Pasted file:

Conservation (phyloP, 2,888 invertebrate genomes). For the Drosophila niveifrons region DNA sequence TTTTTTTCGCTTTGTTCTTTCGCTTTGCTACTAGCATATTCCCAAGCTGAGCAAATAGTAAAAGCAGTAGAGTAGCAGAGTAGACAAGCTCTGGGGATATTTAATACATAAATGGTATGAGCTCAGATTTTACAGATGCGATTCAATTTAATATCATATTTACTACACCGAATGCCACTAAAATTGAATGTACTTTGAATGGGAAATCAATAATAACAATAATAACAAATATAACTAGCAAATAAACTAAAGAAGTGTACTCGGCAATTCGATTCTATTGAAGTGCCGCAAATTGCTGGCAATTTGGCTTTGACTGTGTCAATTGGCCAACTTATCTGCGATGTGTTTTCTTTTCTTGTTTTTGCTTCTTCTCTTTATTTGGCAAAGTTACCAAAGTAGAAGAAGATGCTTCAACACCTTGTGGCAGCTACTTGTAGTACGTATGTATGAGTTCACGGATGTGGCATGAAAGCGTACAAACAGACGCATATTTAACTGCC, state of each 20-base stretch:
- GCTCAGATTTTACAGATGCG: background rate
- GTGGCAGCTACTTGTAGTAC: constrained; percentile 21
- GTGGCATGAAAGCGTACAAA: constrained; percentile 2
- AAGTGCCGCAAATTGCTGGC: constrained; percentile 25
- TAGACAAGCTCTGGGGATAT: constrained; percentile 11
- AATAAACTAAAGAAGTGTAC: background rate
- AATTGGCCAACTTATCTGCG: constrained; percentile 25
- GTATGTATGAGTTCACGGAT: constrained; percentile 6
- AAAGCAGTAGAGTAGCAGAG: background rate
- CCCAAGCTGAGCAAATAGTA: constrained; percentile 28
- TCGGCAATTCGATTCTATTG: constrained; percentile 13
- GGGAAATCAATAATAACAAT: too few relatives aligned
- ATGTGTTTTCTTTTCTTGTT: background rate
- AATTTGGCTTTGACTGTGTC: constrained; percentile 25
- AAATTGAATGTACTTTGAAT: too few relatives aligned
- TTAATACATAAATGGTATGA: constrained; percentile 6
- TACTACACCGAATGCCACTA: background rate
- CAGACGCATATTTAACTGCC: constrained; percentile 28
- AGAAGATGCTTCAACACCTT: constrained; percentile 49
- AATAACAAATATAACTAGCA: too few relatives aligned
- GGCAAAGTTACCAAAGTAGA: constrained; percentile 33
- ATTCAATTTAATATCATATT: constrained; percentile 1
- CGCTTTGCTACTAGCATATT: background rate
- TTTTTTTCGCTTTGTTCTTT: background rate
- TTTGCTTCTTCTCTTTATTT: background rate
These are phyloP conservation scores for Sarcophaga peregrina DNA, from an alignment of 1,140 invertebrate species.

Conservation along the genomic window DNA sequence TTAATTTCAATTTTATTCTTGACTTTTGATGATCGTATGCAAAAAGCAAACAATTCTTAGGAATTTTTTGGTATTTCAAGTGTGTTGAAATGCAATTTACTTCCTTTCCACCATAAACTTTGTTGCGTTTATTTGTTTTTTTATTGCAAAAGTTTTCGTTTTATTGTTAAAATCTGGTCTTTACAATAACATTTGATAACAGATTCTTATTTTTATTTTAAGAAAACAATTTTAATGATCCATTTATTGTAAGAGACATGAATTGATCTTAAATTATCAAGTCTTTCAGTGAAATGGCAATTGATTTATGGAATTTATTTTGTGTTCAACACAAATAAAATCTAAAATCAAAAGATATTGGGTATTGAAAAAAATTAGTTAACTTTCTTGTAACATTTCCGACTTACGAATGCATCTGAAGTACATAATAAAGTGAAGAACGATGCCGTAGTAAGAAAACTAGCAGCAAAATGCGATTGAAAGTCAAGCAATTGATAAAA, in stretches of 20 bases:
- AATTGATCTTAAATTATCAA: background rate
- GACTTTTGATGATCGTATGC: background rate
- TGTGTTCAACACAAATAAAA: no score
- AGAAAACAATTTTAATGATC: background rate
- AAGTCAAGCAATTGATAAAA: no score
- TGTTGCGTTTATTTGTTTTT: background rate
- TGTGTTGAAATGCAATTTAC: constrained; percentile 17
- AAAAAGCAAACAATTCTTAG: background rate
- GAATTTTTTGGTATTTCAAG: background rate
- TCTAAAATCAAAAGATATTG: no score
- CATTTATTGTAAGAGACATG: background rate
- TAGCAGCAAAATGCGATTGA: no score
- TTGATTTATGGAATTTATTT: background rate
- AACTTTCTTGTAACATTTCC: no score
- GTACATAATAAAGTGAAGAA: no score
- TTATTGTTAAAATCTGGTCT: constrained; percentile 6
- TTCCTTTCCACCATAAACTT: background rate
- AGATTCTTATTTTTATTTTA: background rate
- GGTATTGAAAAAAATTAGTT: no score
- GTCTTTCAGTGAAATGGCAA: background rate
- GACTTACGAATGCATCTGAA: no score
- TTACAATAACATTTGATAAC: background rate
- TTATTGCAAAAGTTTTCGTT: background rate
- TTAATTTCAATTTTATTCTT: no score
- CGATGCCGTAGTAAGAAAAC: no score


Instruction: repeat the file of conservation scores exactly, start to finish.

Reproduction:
Conservation (phyloP, 2,888 invertebrate genomes). For the Drosophila niveifrons region DNA sequence TTTTTTTCGCTTTGTTCTTTCGCTTTGCTACTAGCATATTCCCAAGCTGAGCAAATAGTAAAAGCAGTAGAGTAGCAGAGTAGACAAGCTCTGGGGATATTTAATACATAAATGGTATGAGCTCAGATTTTACAGATGCGATTCAATTTAATATCATATTTACTACACCGAATGCCACTAAAATTGAATGTACTTTGAATGGGAAATCAATAATAACAATAATAACAAATATAACTAGCAAATAAACTAAAGAAGTGTACTCGGCAATTCGATTCTATTGAAGTGCCGCAAATTGCTGGCAATTTGGCTTTGACTGTGTCAATTGGCCAACTTATCTGCGATGTGTTTTCTTTTCTTGTTTTTGCTTCTTCTCTTTATTTGGCAAAGTTACCAAAGTAGAAGAAGATGCTTCAACACCTTGTGGCAGCTACTTGTAGTACGTATGTATGAGTTCACGGATGTGGCATGAAAGCGTACAAACAGACGCATATTTAACTGCC, state of each 20-base stretch:
- GCTCAGATTTTACAGATGCG: background rate
- GTGGCAGCTACTTGTAGTAC: constrained; percentile 21
- GTGGCATGAAAGCGTACAAA: constrained; percentile 2
- AAGTGCCGCAAATTGCTGGC: constrained; percentile 25
- TAGACAAGCTCTGGGGATAT: constrained; percentile 11
- AATAAACTAAAGAAGTGTAC: background rate
- AATTGGCCAACTTATCTGCG: constrained; percentile 25
- GTATGTATGAGTTCACGGAT: constrained; percentile 6
- AAAGCAGTAGAGTAGCAGAG: background rate
- CCCAAGCTGAGCAAATAGTA: constrained; percentile 28
- TCGGCAATTCGATTCTATTG: constrained; percentile 13
- GGGAAATCAATAATAACAAT: too few relatives aligned
- ATGTGTTTTCTTTTCTTGTT: background rate
- AATTTGGCTTTGACTGTGTC: constrained; percentile 25
- AAATTGAATGTACTTTGAAT: too few relatives aligned
- TTAATACATAAATGGTATGA: constrained; percentile 6
- TACTACACCGAATGCCACTA: background rate
- CAGACGCATATTTAACTGCC: constrained; percentile 28
- AGAAGATGCTTCAACACCTT: constrained; percentile 49
- AATAACAAATATAACTAGCA: too few relatives aligned
- GGCAAAGTTACCAAAGTAGA: constrained; percentile 33
- ATTCAATTTAATATCATATT: constrained; percentile 1
- CGCTTTGCTACTAGCATATT: background rate
- TTTTTTTCGCTTTGTTCTTT: background rate
- TTTGCTTCTTCTCTTTATTT: background rate
These are phyloP conservation scores for Sarcophaga peregrina DNA, from an alignment of 1,140 invertebrate species.

Conservation along the genomic window DNA sequence TTAATTTCAATTTTATTCTTGACTTTTGATGATCGTATGCAAAAAGCAAACAATTCTTAGGAATTTTTTGGTATTTCAAGTGTGTTGAAATGCAATTTACTTCCTTTCCACCATAAACTTTGTTGCGTTTATTTGTTTTTTTATTGCAAAAGTTTTCGTTTTATTGTTAAAATCTGGTCTTTACAATAACATTTGATAACAGATTCTTATTTTTATTTTAAGAAAACAATTTTAATGATCCATTTATTGTAAGAGACATGAATTGATCTTAAATTATCAAGTCTTTCAGTGAAATGGCAATTGATTTATGGAATTTATTTTGTGTTCAACACAAATAAAATCTAAAATCAAAAGATATTGGGTATTGAAAAAAATTAGTTAACTTTCTTGTAACATTTCCGACTTACGAATGCATCTGAAGTACATAATAAAGTGAAGAACGATGCCGTAGTAAGAAAACTAGCAGCAAAATGCGATTGAAAGTCAAGCAATTGATAAAA, in stretches of 20 bases:
- AATTGATCTTAAATTATCAA: background rate
- GACTTTTGATGATCGTATGC: background rate
- TGTGTTCAACACAAATAAAA: no score
- AGAAAACAATTTTAATGATC: background rate
- AAGTCAAGCAATTGATAAAA: no score
- TGTTGCGTTTATTTGTTTTT: background rate
- TGTGTTGAAATGCAATTTAC: constrained; percentile 17
- AAAAAGCAAACAATTCTTAG: background rate
- GAATTTTTTGGTATTTCAAG: background rate
- TCTAAAATCAAAAGATATTG: no score
- CATTTATTGTAAGAGACATG: background rate
- TAGCAGCAAAATGCGATTGA: no score
- TTGATTTATGGAATTTATTT: background rate
- AACTTTCTTGTAACATTTCC: no score
- GTACATAATAAAGTGAAGAA: no score
- TTATTGTTAAAATCTGGTCT: constrained; percentile 6
- TTCCTTTCCACCATAAACTT: background rate
- AGATTCTTATTTTTATTTTA: background rate
- GGTATTGAAAAAAATTAGTT: no score
- GTCTTTCAGTGAAATGGCAA: background rate
- GACTTACGAATGCATCTGAA: no score
- TTACAATAACATTTGATAAC: background rate
- TTATTGCAAAAGTTTTCGTT: background rate
- TTAATTTCAATTTTATTCTT: no score
- CGATGCCGTAGTAAGAAAAC: no score